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Do You Guys Wear A Seat Belt or Not?

Posted by withed, on Wed Aug 28, 2019 7:25 am

I'm sorry to hear you both know people who experienced a traumatic accident in traffic, you don't wish that upon anyone. 

I still find it a pitty you make out the seatbelts as evil. In your story Bob there were other things more wrong. Your dad's friend fell asleep behind the wheel, the heavy toolbox in the back not vastly secured. Those all add up to a tragic accident. 

And Dadnabbit, I'm sorry about your experience with seeing your roommate's tragic death. Seatbelts aren't what they were back in the 70s now though. You can blame so many things during a crash, there's always something. What if the car didn't have a windshield blocking that person's escape. What if the car door wasn't stuck closed. With that train of thought you might as well not drive a car because each part can become the reason a person's life was lost in a tragic accident. 

I'v had a crash with 80 mph and only had a light concussion and a bruise. A friend who had a similar crash broke his collarbone and needed months to recover. Sometimes accidents don't make sense and bad things happen to good people.

 

But to not stray too much of topic, what types of stoma guards are there available? And do special stoma seatbelts exist?

Reply by w30bob, on Wed Aug 28, 2019 10:01 am

Hi withed,

  I fully understand what you're saying about accidents.  I didn't mean for this discussion to degrade into "who thinks what" about whether seat belts should be worn or not, and how folks feel about that.  I was just curious how ostomates dealt with the seat belt "issue", for lack of a better word.  In terms of stoma protectors I think Stoma Guard is a brand name for one specific product.  There are others like Stoma Shield, etc.  If you Google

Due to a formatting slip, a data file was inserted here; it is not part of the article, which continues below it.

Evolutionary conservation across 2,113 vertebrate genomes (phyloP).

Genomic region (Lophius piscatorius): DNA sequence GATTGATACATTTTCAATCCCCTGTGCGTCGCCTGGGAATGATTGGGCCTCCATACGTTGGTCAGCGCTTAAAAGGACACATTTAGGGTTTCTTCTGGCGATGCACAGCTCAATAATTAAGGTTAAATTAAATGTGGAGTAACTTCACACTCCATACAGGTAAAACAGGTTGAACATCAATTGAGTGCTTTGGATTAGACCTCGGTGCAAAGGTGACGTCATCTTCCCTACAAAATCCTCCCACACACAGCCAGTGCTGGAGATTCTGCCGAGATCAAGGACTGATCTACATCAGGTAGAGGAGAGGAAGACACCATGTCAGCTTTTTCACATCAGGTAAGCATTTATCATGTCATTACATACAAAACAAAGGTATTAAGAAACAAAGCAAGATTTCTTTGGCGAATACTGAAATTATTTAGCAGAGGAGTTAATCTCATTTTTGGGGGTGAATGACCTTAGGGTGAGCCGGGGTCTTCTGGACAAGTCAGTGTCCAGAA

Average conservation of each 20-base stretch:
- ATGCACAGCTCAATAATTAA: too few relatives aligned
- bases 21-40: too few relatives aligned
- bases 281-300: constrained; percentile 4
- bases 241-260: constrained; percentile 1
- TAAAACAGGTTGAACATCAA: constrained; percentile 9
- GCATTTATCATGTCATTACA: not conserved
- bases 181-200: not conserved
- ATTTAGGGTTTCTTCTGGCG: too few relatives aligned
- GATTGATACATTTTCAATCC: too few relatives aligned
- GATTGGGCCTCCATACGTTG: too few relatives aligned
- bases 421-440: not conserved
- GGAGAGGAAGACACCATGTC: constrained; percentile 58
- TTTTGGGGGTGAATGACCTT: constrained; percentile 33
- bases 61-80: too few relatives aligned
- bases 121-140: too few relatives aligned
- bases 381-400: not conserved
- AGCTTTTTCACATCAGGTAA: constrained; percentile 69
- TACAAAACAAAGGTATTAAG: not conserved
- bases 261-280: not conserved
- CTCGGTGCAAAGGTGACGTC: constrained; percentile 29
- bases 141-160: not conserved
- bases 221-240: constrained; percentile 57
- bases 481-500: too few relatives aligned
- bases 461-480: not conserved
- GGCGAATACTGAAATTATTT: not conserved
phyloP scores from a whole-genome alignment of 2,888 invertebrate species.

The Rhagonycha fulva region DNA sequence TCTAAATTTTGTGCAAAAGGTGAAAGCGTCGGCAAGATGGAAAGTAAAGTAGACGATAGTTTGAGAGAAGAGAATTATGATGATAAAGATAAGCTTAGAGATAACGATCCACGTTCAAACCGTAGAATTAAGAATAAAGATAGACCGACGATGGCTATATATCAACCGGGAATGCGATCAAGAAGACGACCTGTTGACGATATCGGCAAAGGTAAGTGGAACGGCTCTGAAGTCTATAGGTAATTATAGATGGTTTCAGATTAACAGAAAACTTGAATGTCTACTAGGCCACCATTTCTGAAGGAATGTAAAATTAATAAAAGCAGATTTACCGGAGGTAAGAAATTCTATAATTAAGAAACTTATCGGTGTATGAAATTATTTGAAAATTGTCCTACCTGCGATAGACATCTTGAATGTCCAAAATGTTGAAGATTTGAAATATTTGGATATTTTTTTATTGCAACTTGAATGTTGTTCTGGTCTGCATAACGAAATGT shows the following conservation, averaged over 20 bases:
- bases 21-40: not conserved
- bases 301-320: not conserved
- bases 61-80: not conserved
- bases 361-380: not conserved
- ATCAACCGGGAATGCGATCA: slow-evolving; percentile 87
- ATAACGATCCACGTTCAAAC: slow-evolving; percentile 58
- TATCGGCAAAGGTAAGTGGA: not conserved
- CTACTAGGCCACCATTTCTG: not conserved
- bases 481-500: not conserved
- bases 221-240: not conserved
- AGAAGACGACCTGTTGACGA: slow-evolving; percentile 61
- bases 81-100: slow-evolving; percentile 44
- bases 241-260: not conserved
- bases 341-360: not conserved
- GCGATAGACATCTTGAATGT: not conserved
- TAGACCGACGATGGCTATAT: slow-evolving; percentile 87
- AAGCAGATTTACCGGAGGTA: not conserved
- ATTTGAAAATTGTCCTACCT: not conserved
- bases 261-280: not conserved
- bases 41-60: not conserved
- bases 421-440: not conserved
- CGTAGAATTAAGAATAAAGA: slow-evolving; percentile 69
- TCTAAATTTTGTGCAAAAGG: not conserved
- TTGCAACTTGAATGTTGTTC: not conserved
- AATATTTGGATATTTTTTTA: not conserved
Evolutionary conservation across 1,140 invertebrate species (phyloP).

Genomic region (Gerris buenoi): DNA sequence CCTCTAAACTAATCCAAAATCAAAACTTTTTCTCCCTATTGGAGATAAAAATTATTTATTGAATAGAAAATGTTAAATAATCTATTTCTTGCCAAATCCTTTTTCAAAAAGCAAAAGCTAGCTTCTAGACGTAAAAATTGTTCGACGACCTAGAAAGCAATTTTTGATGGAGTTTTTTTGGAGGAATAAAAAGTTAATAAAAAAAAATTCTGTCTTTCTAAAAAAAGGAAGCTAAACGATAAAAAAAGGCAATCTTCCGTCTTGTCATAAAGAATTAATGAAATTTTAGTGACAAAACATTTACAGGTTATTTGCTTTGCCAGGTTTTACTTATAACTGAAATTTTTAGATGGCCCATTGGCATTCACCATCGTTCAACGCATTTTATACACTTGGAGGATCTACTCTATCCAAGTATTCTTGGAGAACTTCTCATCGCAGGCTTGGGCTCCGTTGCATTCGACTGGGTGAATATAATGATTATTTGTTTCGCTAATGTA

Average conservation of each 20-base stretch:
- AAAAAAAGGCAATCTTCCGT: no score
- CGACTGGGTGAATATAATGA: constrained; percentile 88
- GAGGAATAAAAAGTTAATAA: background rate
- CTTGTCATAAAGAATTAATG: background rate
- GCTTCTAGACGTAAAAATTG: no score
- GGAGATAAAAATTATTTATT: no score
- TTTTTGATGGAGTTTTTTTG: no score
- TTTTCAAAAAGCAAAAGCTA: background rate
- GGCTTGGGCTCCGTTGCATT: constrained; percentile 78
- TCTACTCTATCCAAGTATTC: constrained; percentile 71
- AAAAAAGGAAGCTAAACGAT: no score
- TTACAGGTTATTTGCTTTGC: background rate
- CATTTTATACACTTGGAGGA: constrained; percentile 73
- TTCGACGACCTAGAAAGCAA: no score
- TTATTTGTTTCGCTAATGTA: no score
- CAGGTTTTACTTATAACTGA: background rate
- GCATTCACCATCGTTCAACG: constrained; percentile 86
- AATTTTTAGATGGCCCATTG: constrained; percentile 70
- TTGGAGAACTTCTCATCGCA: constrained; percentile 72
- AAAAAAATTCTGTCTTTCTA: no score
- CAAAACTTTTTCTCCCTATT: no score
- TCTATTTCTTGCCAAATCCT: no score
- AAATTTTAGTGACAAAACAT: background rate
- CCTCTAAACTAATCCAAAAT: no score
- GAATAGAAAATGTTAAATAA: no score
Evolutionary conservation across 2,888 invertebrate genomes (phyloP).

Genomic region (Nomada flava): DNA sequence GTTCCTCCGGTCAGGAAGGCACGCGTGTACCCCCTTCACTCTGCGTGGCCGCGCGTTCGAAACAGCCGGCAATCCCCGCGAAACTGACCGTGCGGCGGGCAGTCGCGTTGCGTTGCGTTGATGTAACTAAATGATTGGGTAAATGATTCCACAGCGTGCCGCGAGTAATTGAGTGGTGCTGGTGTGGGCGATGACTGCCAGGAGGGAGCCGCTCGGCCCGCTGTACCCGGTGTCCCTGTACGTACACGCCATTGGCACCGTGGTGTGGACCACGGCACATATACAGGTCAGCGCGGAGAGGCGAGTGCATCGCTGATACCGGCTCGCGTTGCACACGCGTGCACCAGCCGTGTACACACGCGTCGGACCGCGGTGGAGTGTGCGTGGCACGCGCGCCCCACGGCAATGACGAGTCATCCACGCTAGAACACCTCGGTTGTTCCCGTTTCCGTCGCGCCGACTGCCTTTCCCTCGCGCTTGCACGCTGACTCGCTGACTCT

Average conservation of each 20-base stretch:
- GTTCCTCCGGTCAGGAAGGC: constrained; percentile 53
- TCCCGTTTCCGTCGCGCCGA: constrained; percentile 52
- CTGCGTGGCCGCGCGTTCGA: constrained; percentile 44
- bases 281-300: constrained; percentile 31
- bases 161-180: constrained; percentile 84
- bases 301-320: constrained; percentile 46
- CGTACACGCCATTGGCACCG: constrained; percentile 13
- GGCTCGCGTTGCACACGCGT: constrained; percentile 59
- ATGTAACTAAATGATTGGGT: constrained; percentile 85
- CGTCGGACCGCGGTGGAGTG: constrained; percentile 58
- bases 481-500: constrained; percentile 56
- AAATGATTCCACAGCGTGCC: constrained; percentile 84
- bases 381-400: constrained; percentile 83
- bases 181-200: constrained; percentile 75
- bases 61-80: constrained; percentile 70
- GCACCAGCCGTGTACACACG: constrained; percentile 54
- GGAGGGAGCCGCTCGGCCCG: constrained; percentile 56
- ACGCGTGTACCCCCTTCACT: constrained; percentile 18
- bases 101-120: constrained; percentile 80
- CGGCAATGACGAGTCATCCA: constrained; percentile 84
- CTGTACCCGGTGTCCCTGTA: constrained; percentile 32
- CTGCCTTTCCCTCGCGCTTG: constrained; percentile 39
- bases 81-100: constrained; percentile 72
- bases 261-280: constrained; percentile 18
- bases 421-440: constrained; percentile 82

"stoma protector" you'll get more info than you ever wanted.  These are all basically covers attached to a belt that when worn keep anything from putting pressure directly on your stoma.  Some are aluminum, others plastic, but all basically the same.  For those with less sensitive stomas they make pads that go on the seat belt strap itself to cushion the belt pressure on the stoma.  For my sorry butt I have to deal with high output most of the time, which means when I get stuck in traffic or ate too much before I started to drive, I'll need to empty my bag into a plastic urinal I keep in my car, and do this while driving or in traffic.  So for me I need access to my bag while driving.  Having to remove the stoma protector, hold the urinal and the bottom of my bag and pay attention while driving would be too much of a hassle.  For me..........and I'm not advocating anyone else do as I do..........it's just easier to loop my shoulder belt over my right iknee. This gives me access to my bag, I can easily see how full it is, and drain it without any issues, if need be.  Now I remember seeing something that slips on the seat belt instead of you having to wear it on a belt, but that would be specifically for seat belts and not overall stoma protection.  Bottom line is there are options, and each persons situation is different.  Maybe I should have titled my post........If You Don't Wear a Seat Belt While Driving Do the Cops Hassle You?  Thanks for your replies.

 

regards,

bob

Reply by withed, on Wed Aug 28, 2019 12:00 pm

I remember long ago in the hospital they had bags with a tube exit. Maybe that's something you could benefit from? If you wear a 2 part system you can swap out your bag for one of those when driving and then hook it up to your urinal/container inside your car so any production can flow there without you having to worry about your bag being accessible behind a seatbelt. Not to mention less risk of spillage inside your car.